The terms attorney and lawyer are widely considered as synonyms, though there is a distinction between the two. While this difference is small, state bar associations put a lot of weight on it, especially when investigating and prosecuting individuals found engaging in unauthorized law practice. Still, the distinction between the two terms is so small that the two terms are used interchangeably in the United States to mean the same thing.
So Who is a Lawyer?
A lawyer refers to any person who is trained and educated in law, but may not actually practice in the profession of law. Such a person can be called a lawyer regardless of whether he provides legal advice to individuals and institutions.
If you attend a law school in the US, you qualify to be called a lawyer. However, you must pass the state-administered bar exams in order to be allowed to practice law within that legal jurisdiction. Until then, you will not be allowed to represent your clients in court, meaning you are restricted from using your law education. For example, a government consultant who graduated with a law degree can be called a lawyer, but he isn’t allowed to provide legal representation.
Who is an Attorney?
An attorney at law or simply an attorney is considered a lawyer. An attorney has attended law school, but unlike a lawyer, has passed the state bar examination and thus allowed to practice law in that respective jurisdiction. This allows them not only to provide services offered by lawyers, but also to represent individuals in a court of law. The services of an attorney go beyond providing legal guidance, but also drafting a strategy for representing a client in the court. Hence, an attorney is a lawyer, but a lawyer is not an attorney.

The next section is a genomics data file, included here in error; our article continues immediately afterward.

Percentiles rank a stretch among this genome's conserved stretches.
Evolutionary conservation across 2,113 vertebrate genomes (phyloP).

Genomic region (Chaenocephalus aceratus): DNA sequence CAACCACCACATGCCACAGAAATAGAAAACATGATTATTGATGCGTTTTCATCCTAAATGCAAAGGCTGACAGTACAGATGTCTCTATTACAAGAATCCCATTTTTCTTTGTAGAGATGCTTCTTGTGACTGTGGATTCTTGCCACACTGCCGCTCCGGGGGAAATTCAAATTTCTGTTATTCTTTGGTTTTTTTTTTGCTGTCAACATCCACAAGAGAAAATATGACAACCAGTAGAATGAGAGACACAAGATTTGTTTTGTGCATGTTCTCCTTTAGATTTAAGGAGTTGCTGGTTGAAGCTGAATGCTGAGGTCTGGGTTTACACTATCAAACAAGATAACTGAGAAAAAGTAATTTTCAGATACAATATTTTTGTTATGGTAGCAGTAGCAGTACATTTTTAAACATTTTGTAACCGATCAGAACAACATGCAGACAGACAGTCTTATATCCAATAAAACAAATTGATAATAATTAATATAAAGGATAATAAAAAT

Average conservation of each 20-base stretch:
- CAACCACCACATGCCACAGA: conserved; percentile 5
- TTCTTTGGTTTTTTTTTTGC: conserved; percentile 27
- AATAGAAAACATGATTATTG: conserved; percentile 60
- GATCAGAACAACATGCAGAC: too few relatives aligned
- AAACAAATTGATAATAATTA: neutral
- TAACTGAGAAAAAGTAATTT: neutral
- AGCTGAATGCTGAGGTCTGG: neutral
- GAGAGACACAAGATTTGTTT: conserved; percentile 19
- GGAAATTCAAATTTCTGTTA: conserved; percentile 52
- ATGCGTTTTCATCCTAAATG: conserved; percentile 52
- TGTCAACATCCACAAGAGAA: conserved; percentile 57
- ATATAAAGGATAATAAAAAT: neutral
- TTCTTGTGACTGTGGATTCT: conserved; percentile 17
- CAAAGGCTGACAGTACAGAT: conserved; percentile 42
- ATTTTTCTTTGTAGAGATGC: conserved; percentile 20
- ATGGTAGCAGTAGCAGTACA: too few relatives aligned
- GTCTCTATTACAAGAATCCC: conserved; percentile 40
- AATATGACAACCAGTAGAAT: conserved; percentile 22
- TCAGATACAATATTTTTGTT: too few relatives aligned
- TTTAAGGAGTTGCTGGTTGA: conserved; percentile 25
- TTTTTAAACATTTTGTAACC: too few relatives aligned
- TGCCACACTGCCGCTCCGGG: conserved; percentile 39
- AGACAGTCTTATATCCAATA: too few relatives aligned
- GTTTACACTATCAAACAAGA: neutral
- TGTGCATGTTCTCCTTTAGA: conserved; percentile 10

Other Similar Legal Terms
It is worthwhile to note that other common law jurisdictions such as England and Wales distinguish between those who actively provide legal representation in a court of law, and those who don’t. This involves the use of titles such as advocates, solicitors and barristers. Other jurisdictions use the term public notaries to differentiate from an attorney.
Generally, a solicitor refers to a lawyer who handles any legal issue. Such lawyers don’t represent their clients in court, but help by drafting legal documents and partnering with clients that provide legal advice. A solicitor can provide legal advice not only to individuals, but also corporations, the government and other institutions. The title solicitor was once used in the US to refer to lawyers who dealt in cases that were debated in a court of equity. At that time, attorneys only handled cases in courts of law.
A barrister is a lawyer who represents clients in a court, and mostly relies on a solicitor for client referrals. A solicitor helps the barrister prepare all the pertinent details of the case outside the court. The term advocate is mostly used to refer to a barrister in most jurisdictions that use English common law.